I met Gordon Lightfoot back in the 1980s. An avid outdoorsman who loved canoeing, he wanted to talk to me about nature and the environment, as he knew of me from CBC’s The Nature of Things.
By then he was already one of Canada’s best-known troubadours, celebrated for amazing songs including “Sundown,” “The Wreck of the Edmund Fitzgerald” and so many more. Gordon Lightfoot died on May 1 at age 84.
Although most people knew him for his brilliant songs, I will remember him also as a generous friend who was always willing to help without seeking credit.
In 1984, John McCandless, along with Chief Ruby Dunstan of the Lytton First Nation and Chief Leonard Andrew of the Lil’wat Nation, organized a festival to prevent logging in the 107,000-hectare Stein Valley, about 300 kilometres northeast of Vancouver. I couldn’t make the first concert in 1985 but was invited again the following year. I called Gordon Lightfoot, and he and his band came and performed for free. Gordon came to most of the festivals in following years, as did many of his friends and peers, including John Denver, Buffy Sainte-Marie, Bruce Cockburn, Blue Rodeo and others.
Although most people knew [Gordon Lightfoot] for his brilliant songs, I will remember him also as a generous friend who was always willing to help without seeking credit.
One year, John McCandless came to my house while Gordon was visiting. He said the festivals had driven the Lytton band into debt, “How much?” Gordon asked. McCandless replied, “$70,000.” Gordon immediately wrote a cheque. I remember John breaking into tears. Gordon never bragged about it or even talked about it. He was a huge part of the growing Stein festival. (Even Cher sent $5,000 through Norman Jewison, who attended.) It’s now Stein Valley Nlaka’pamux Heritage Park, managed by Lytton First Nation and the Province of British Columbia.
Gordon was also a generous supporter of the other environmental causes. He asked me to support his pal, Ian Tyson, in protesting against a proposed dam on the Oldman River in Alberta, and I was happy to join them.
Gordon Lightfoot and David Suzuki on their way to the research station near Manaus, Brazil.
Before the Foundation was started in 1990, I went to Brazil to film a two-hour Nature of Things special called “Amazonia: The Road to the End of the Forest.” There I met Kayapo leader Paulinho Paiakan (who sadly died in 2020 from COVID-19). He told me about the impacts of increasing colonial incursions into Kayapo territory, and about Indigenous resistance to a planned dam that would flood the territory. They needed money to stop it.
I invited him to Canada, and we held events in Ottawa and Toronto that raised $75,000 — a lot of money in those days. At the Toronto event, Gordon sang with the Nylons, and Margaret Atwood read a poem. Gordon then came to Ottawa to hang out with us.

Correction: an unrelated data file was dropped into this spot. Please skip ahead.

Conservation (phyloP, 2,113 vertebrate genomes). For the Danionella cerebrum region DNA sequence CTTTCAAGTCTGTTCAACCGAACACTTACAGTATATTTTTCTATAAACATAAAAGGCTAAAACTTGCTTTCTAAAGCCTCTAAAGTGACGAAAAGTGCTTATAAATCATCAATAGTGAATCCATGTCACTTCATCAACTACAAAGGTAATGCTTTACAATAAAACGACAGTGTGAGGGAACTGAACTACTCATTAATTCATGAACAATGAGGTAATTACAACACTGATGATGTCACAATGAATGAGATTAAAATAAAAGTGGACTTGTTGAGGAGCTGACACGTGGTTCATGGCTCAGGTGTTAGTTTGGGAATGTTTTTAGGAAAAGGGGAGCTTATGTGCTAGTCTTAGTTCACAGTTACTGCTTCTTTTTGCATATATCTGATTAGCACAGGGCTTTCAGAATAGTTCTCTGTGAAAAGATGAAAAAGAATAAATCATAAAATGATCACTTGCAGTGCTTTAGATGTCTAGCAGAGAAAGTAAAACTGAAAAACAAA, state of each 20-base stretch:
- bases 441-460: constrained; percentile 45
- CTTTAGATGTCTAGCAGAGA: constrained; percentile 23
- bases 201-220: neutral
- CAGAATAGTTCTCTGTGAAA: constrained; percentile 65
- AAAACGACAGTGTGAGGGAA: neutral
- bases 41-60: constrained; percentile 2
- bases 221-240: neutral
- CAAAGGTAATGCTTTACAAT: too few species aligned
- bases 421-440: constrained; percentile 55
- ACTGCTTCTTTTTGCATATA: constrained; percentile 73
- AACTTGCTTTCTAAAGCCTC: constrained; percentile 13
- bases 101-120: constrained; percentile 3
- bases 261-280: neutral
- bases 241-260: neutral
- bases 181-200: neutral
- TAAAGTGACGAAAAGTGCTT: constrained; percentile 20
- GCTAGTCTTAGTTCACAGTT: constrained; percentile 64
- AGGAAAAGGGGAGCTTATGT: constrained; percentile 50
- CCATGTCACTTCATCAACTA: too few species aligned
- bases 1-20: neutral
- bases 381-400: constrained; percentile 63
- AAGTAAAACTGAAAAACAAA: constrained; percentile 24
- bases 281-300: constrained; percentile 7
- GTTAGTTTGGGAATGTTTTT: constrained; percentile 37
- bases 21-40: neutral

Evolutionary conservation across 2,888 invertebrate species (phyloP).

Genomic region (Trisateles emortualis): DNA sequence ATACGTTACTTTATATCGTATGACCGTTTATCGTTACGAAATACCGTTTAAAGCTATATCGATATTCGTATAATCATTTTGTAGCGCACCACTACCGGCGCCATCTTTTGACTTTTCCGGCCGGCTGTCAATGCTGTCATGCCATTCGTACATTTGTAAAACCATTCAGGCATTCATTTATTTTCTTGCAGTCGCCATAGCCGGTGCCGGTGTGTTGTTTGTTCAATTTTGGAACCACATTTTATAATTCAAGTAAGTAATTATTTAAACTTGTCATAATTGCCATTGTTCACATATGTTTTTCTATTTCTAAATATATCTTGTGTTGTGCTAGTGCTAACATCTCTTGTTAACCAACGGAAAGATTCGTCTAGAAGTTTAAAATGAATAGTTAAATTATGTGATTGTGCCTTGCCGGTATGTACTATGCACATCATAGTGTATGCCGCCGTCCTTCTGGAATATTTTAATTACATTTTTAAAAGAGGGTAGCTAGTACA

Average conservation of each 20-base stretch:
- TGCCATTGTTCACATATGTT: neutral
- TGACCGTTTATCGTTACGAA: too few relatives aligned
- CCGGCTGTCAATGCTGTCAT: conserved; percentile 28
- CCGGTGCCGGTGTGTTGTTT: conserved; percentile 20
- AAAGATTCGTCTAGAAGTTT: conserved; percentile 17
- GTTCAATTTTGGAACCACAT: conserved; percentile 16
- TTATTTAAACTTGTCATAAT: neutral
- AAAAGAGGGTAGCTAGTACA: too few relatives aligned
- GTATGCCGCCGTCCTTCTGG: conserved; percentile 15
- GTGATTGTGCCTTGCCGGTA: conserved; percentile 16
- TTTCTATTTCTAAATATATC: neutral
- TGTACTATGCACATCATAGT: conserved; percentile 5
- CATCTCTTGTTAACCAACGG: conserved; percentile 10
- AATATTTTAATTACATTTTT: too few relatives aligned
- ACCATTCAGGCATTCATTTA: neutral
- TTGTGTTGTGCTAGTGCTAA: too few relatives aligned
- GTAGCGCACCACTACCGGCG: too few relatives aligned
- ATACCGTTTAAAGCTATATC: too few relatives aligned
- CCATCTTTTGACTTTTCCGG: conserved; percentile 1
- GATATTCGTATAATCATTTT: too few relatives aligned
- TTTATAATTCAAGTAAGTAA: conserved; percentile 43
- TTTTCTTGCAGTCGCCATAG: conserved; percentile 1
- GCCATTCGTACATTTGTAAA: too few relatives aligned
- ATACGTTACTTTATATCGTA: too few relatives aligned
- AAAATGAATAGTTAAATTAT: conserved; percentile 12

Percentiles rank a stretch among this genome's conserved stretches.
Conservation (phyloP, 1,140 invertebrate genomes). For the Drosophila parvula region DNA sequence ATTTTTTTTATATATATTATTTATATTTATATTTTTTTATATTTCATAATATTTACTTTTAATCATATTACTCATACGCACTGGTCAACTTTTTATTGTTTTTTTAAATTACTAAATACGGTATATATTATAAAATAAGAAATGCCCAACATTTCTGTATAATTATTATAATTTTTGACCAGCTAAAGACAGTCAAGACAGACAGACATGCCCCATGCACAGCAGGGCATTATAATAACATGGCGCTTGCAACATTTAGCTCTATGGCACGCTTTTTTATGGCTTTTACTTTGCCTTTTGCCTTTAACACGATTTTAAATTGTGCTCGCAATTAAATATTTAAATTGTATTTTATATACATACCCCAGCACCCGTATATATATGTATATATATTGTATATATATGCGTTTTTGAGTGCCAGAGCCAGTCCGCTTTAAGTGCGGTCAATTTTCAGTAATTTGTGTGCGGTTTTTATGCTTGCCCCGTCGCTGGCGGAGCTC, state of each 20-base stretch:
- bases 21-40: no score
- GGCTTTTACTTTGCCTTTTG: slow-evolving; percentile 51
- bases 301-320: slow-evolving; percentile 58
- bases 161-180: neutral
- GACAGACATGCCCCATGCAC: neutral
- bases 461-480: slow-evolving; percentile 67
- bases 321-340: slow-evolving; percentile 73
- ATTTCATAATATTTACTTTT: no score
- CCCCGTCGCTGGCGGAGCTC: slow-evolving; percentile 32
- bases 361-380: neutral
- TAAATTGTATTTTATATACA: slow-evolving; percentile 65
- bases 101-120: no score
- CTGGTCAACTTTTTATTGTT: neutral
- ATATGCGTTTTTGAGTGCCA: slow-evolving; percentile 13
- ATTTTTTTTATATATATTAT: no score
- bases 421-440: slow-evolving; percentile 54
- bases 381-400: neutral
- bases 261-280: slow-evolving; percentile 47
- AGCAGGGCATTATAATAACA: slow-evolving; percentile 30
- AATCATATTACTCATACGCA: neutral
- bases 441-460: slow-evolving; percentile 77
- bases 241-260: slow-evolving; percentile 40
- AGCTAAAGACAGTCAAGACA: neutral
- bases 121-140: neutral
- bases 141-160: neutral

Paiakan used the money to bring dozens of tribes to the site of the proposed dam, where they set up a traditional village and organized daily events with rubber tappers, environmentalists and supporters. My wife Tara and I attended and Tara organized planes, lodging and logistics for 40 people, including Gordon. Although he was a huge star by then, there he was just another guy, hoisting his own luggage, doubling up in hotels in Manaus and sleeping in a hammock at a research station near Manaus and in Altamira where the demonstration took place.
Sting also came and garnered a lot of the media attention. But Gordon was just there to help and to experience it. At the end of four days, the World Bank cancelled a US$500 million loan for the dam, which stopped it. Gordon said he wanted to go so he could sing for Paiakan, but he had to leave a day or two early. I know he didn’t find the trip easy, but he never complained. The point is, he came, supported Paiakan and the people and left without any fanfare. He contributed tremendously yet never bragged about it.
Gordon Lightfoot was a giant, but he contributed more than most people know. He was a humble man thrust into prominence by his talent. He used his music and celebrity to help others.
He also sang at fundraisers for the David Suzuki Foundation and donated a generous amount every year since its inception, even advancing triple the amount one year when we needed money for an artist to create a fundraising poster.
Gordon came to my 80th birthday celebration and fundraiser in Toronto, again without fanfare — just happy to see me and be there.
Gordon Lightfoot was a giant, but he contributed more than most people know. He was a humble man thrust into prominence by his talent. He used his music and celebrity to help others, without ever asking for credit.
I’m grateful to Gordon for his music, friendship and humble generosity, and I know the Foundation staff are also thankful for all he’s made possible. We’ll miss him, but he will live on in his music and in our fond memories.